It would be lovely, if we could all age gracefully. Who needs the aches and the ailments that come with growing old? The worst, by far, are the humiliations associated with aging: the body betraying us, the mind following the suit. My friend, Roberta who is eighty and her husband, who is seventy three, stay with us in a small room with their own bathroom. Roberta recently fell down and fractured her spine. It sounds terrible, and she is in a lot - a lot - of pain, but, it turns out, there is a way to mend from it. Anyway, she sleeps on a narrow bed and her husband - on a mattress on the floor.This morning the two of them came out of the room laughing. They continued to giggle until I pried the story out of them, and we all didn't stop being amused by it since then. At night Roberta can't, sometimes, tell the imagined from reality. Once I ran into her room when I heard her talking in the small hours of the morning (2-3 am). "Are you alright?" - I asked. "I'm alright, but I don't know where all these people are going to sleep!" - she answered. "What people?" - my knees became weak. "Those ones: she, and he, and he!"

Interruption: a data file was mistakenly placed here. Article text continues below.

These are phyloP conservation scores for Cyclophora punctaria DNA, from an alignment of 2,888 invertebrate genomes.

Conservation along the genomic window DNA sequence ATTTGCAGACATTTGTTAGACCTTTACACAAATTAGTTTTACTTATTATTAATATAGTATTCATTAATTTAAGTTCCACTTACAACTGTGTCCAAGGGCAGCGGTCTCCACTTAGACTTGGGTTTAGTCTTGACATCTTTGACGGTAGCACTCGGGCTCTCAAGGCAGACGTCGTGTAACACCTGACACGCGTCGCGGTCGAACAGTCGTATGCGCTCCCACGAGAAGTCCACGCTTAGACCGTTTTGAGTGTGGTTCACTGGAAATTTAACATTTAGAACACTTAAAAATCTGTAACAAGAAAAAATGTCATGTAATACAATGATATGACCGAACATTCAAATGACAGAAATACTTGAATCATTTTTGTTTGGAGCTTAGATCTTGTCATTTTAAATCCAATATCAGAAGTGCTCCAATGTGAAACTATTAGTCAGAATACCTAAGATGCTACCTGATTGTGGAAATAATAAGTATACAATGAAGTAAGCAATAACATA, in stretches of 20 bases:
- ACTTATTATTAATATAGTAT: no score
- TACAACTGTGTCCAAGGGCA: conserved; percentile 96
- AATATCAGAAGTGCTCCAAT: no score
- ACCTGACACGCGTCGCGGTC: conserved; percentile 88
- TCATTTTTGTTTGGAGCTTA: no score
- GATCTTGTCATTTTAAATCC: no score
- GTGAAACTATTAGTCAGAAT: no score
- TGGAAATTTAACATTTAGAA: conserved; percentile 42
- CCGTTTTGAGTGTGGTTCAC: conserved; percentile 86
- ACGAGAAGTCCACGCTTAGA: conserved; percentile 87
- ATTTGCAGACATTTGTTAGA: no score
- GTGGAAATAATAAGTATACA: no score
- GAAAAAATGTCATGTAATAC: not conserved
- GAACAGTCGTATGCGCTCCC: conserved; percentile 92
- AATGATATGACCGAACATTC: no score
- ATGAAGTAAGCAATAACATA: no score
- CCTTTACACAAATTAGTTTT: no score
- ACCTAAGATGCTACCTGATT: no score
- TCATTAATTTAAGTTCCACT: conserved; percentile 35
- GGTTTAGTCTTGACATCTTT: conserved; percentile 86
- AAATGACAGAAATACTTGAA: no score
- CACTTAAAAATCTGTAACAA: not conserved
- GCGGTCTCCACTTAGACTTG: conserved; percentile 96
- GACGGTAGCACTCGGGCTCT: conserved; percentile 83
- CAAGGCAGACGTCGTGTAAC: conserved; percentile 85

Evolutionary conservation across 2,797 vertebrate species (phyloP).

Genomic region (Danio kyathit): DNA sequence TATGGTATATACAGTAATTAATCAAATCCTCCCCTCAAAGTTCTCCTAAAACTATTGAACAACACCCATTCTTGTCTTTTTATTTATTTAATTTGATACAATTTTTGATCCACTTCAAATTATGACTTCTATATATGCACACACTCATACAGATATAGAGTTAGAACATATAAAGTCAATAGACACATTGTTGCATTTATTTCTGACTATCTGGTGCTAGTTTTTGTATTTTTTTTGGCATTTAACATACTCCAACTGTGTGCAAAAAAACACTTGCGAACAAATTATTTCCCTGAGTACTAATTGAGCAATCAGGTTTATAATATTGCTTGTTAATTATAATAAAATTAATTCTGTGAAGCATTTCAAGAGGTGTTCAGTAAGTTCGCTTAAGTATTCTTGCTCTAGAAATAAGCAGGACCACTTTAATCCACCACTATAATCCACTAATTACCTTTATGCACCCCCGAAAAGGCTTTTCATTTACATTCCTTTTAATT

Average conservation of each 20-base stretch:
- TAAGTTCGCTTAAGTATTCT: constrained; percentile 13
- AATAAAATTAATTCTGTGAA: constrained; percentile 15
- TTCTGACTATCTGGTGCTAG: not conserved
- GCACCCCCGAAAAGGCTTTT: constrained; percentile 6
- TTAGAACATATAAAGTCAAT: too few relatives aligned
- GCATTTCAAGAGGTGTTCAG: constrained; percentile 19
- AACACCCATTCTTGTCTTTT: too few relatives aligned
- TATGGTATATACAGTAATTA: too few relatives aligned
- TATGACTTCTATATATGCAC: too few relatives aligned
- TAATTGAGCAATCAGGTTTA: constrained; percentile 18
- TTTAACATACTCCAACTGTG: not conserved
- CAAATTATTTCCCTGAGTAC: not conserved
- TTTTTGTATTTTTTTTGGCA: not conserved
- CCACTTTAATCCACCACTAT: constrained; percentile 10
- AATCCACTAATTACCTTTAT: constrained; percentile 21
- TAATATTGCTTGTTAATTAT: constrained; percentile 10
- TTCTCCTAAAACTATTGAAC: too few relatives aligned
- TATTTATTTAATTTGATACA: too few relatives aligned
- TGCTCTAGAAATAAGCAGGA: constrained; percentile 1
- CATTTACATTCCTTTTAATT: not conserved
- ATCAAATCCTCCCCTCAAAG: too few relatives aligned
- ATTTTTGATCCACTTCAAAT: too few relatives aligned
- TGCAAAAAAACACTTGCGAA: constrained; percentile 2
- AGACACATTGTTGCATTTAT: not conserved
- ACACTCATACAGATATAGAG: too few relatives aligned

That was awhile back. Last night Roberta's husband, Dr. Park, from his place on the floor, saw her get up, again, at about two or three in the morning and start walking toward him. "Where are you going?" - he asked. She answered: "To the bathroom." "The bathroom is in the opposite direction!" - he insisted. "Hush" - she said, untying her pants. He began to panic in earnest, trying to get out of the tangled sheets. "Turn around!" - he yelled, covering his face with his arms - "Go back!" To his relief, Roberta turned and saw the bathroom. Otherwise, who knows, what she could've done!